The XBIZ Weekly Retail Round-Up

Tod Hunter

City Approves Strip Club Permit

GRAND JUNCTION, Colo. —By a 4-2 vote, the Grand Junction Planning Commission approved a conditional-use permit to allow alcohol service to local businessman Kevin Eardley, who is seeking to build a club on industrially zoned land near U.S. Highways 6 and 50.

The permit approval came after the Planning Commission rejected the permit twice before, but the City Council ordered the board to reconsider because it either didn’t follow the city’s zoning code or provide enough evidence for its decision.

The approval vote prompted applause, cheers and hugs in the back of the City Hall auditorium and outside in the hallway from club proponents. Some of them appeared at the meeting with a stack of pink signs expressing support for the adult-entertainment aspect of the club.

“Cooler heads prevailed,” said Rob Rowlands, an architect for the project and a representative for Eardley. “We met the code. The commission finally came around to the fact that we met the code. They had to vote that way.”

Opponents said they were disappointed, with Mike MacFarlane, pastor at New Day Ministries and one of the most vocal dissenters, saying that the decision proved “you beat on a door long enough, it will open. Apparently that was the strategy of the club, and I see that it has worked.”

In addition to those who have objected to the club on moral grounds, opponents have contended the club will negatively affect surrounding businesses.

Supporters have noted city codes allow alcohol to be served in industrial zones with a permit and topless bars to operate within the city as long as they are not within 1,000 feet of certain land uses.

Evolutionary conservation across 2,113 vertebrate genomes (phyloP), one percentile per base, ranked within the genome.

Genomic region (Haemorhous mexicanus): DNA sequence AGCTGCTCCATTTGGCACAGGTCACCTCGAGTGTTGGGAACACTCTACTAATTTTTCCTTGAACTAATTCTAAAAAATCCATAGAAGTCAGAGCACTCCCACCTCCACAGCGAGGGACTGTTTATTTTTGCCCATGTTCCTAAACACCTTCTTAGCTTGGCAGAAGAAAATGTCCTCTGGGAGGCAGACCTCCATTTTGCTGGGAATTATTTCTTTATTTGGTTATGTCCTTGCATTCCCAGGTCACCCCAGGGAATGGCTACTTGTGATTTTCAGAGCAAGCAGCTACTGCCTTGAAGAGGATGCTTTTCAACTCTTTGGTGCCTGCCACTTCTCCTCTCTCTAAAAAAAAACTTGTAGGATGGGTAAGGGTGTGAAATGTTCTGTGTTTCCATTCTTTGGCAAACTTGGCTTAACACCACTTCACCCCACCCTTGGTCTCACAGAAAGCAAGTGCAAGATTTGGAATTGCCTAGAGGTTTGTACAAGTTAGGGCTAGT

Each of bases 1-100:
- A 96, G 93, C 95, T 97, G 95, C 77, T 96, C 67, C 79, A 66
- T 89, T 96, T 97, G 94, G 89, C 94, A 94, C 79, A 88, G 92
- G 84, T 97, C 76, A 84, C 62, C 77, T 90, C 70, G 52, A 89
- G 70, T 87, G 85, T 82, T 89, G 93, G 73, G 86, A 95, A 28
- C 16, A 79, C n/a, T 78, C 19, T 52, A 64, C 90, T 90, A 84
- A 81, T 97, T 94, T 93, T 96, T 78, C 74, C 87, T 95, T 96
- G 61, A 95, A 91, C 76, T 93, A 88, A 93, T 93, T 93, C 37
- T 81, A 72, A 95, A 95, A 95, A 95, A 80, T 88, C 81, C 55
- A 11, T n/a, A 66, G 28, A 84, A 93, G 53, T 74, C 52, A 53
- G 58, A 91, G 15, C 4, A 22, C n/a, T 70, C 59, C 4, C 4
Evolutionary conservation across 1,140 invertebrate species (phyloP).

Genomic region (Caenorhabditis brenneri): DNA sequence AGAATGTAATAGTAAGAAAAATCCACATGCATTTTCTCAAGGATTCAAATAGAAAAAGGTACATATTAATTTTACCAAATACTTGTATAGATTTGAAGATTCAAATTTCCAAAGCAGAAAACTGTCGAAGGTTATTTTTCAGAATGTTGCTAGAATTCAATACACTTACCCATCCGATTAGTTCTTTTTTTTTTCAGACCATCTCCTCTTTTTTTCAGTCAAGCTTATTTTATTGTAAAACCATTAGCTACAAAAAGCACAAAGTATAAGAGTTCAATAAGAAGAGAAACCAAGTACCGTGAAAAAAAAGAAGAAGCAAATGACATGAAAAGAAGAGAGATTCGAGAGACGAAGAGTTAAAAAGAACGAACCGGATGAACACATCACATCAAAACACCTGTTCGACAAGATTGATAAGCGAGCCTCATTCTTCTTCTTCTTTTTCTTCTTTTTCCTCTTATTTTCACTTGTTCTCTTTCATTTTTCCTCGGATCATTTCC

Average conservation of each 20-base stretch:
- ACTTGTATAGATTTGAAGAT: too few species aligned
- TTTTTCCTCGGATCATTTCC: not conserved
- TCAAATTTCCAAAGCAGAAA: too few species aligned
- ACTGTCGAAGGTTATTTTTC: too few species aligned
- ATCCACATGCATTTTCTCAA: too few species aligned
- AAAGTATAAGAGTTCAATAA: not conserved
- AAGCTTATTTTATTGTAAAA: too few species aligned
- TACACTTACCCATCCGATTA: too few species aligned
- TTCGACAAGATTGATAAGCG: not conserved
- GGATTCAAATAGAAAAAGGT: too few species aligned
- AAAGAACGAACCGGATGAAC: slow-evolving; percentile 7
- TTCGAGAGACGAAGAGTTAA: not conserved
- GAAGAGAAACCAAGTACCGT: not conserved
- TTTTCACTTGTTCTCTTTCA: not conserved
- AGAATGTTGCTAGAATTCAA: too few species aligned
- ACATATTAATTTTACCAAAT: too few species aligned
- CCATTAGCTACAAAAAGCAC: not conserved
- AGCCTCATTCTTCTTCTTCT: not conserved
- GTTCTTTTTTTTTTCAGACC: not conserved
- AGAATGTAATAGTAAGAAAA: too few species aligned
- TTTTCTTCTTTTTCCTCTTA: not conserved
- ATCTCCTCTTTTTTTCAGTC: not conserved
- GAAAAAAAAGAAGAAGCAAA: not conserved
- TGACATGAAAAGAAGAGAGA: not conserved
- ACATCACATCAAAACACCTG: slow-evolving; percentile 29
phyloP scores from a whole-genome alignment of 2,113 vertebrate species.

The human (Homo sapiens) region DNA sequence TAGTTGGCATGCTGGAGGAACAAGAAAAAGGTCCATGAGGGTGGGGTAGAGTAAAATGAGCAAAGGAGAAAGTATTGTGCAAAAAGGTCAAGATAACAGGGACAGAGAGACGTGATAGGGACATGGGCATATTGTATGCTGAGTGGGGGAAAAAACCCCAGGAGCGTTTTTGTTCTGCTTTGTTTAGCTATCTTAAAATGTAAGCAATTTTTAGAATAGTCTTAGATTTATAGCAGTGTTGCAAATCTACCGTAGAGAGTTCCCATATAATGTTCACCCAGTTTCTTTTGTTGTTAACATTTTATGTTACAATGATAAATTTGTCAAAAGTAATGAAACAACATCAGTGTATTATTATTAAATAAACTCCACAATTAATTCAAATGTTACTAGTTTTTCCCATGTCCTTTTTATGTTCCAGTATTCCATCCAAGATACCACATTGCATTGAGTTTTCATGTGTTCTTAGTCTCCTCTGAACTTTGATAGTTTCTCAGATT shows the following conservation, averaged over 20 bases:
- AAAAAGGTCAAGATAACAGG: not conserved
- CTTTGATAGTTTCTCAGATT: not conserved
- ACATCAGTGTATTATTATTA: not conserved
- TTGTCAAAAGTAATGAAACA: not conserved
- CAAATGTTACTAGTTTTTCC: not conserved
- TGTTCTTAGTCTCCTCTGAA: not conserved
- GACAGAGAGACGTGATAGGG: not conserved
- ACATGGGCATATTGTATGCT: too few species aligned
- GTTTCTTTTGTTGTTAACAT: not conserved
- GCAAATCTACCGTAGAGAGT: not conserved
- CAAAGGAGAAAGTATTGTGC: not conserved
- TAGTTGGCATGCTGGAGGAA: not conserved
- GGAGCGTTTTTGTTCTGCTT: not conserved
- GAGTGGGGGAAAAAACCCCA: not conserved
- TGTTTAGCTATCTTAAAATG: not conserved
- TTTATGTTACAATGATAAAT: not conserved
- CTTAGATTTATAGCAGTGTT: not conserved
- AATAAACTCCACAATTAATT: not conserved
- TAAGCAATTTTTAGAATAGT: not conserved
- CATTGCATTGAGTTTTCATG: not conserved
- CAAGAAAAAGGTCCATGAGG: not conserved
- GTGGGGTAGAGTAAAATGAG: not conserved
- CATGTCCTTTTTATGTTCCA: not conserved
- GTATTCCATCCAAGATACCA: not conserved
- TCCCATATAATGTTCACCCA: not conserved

Commission member William Putnam noted the Planning Commission last month approved a conditional-use permit for a bar and grill at 25th Street and North Avenue without any discussion, even though several homes and businesses are located in the area.

“Speculation about dire consequences of adult entertainment and alcoholic beverage consumption is not proper grounds for Planning Commission actions,” Putnam said. “And certainly no credible evidence has been presented to conclude that public consumption of alcohol beverages will result in more undesirable drunken behavior in industrial zones than in business or commercial areas.”

Eardley must now apply for a liquor license from the city. Rowlands said he anticipates construction will begin on the club in five months.

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Adult Entertainment Ordinance Passed

CHIEFLAND, Fla. — Adult entertainment businesses that want to open in the city of Chiefland will have new laws to deal with, including rigorous regulation and licensing and limits on their locations and operations.

The City Commission has given final approval to the final two ordinances that are part of a three-part package that, it hopes, will deter adult business operators from locating within the city. Passage of the three ordinances complete a year of work by the commission, City Attorney Norm Fugate, the city Planning Board, the attorney for Liberty Counsel in Orlando, and its main proponents Sylvia McCullar and Marie Strong.

Strong thanked and praised Jesus Christ for the passage of the ordinances.

“Has it been a year,” Strong said. “It has been a long time coming.”

The ordinances’ justification is outlined as a finding by the City Commission claiming that “sexually oriented businesses, as a category of establishments, are used for unlawful sexual activities, including public masturbation, lewdness, and prostitution.”

The finding goes on to say it is not the intent to suppress any speech protected by the state and U.S. constitutions, but to further the “content-neutral” interests of the city by controlling the secondary effects of such businesses.

One ordinance, approved several months ago regulates nudity, and the ones approved Monday will mandate licensing with background checks for the business owners and employees, and bar such businesses from within 1,000 feet of a school, day care, recreation, residential or worship center in the city limits and 500 feet from such sites in the county areas on the edge of the city limits.

The types of businesses to be regulated include adult bookstore or film store, cabaret, motel, photographic or art studios — other than those operated within the educational system — motion picture theater or drive-in.

The licensing ordinance also requires the business be visible from the public right-of-way, but to erect and 8-foot block fence along all boundaries which do not adjoin a public right-of-way.

It also provides for daily fines for violations and suspension and/or revocation of licensing for various reasons.